A popular view of quality is that it is an intangible trait ”it can be discussed, felt, and judged, but cannot be weighed or measured. To many people, quality is similar to what a federal judge once commented about obscenity: "I know it when I see it." Terms such as good quality, bad quality, and quality of life exemplify how people talk about something vague, which they don't intend to define. This view reflects the fact that people perceive and interpret quality in different ways. The implication is that quality cannot be controlled and managed, nor can it be quantified . This view is in vivid contrast to the professional view held in the discipline of quality engineering that quality can, and should, be operationally defined, measured, monitored , managed, and improved.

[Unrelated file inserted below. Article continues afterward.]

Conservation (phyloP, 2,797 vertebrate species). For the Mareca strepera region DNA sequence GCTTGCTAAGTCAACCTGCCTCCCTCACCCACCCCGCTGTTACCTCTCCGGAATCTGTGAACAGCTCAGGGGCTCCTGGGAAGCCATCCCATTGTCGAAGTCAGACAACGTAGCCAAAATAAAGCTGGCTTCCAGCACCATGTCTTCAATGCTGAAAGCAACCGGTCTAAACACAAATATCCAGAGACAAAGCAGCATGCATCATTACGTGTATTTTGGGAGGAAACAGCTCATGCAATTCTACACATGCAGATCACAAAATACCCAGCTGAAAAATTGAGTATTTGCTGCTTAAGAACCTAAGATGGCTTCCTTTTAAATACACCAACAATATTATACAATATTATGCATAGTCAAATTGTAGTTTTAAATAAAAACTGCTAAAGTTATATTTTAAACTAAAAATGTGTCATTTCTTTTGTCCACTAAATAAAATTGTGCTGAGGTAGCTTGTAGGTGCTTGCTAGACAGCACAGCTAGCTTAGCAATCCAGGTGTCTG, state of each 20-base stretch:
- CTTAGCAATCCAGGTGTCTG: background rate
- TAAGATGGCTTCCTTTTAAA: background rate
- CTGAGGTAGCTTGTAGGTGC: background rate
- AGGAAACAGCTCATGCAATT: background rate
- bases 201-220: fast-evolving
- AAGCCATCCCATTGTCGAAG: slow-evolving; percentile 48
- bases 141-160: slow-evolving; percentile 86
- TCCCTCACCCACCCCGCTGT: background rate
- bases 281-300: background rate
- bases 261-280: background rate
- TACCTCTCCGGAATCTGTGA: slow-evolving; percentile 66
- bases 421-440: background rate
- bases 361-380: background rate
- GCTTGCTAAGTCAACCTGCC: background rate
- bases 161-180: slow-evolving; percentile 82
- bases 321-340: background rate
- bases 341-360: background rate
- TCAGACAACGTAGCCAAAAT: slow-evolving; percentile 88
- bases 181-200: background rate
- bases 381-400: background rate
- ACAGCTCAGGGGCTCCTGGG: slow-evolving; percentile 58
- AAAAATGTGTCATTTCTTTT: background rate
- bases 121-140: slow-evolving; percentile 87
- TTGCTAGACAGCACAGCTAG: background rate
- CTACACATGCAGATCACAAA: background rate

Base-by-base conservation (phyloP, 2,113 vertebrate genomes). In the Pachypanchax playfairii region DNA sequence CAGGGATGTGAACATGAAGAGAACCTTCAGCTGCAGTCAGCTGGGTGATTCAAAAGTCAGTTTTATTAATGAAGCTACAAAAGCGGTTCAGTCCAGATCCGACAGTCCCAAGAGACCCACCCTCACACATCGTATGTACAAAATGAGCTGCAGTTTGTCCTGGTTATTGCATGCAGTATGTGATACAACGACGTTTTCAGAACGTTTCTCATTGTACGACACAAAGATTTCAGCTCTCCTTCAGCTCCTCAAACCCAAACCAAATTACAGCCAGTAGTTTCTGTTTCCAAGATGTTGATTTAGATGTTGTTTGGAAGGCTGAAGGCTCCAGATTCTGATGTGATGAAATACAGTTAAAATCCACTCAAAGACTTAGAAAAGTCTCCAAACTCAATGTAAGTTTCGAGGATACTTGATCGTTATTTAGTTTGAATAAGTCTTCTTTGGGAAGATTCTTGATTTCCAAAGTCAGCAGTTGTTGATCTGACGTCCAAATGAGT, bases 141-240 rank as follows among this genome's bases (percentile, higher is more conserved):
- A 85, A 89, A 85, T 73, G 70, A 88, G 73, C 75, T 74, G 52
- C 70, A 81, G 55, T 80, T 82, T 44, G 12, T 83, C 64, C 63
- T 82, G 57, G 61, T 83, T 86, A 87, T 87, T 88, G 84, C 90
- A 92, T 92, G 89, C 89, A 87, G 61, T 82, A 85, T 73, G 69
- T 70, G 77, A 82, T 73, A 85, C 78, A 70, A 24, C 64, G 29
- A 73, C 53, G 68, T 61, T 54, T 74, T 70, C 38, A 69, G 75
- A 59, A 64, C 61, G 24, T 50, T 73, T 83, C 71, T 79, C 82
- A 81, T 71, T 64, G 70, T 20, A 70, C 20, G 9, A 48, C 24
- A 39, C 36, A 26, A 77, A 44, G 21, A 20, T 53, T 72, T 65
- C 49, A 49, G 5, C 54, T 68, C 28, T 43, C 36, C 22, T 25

Another popular view is that quality connotes luxury, class, and taste. Expensive, elaborate, and more complex products are regarded as offering a higher level of quality than their humbler counterparts. Therefore, a Cadillac is a quality car, but a Chevrolet is not, regardless of reliability and repair records; or, a surround-sound hi-fi system is a quality system, but a single-speaker radio is not. According to this view, quality is restricted to a limited class of expensive products with sophisticated functionality and items that have a touch of class. Simple, inexpensive products can hardly be classified as quality products.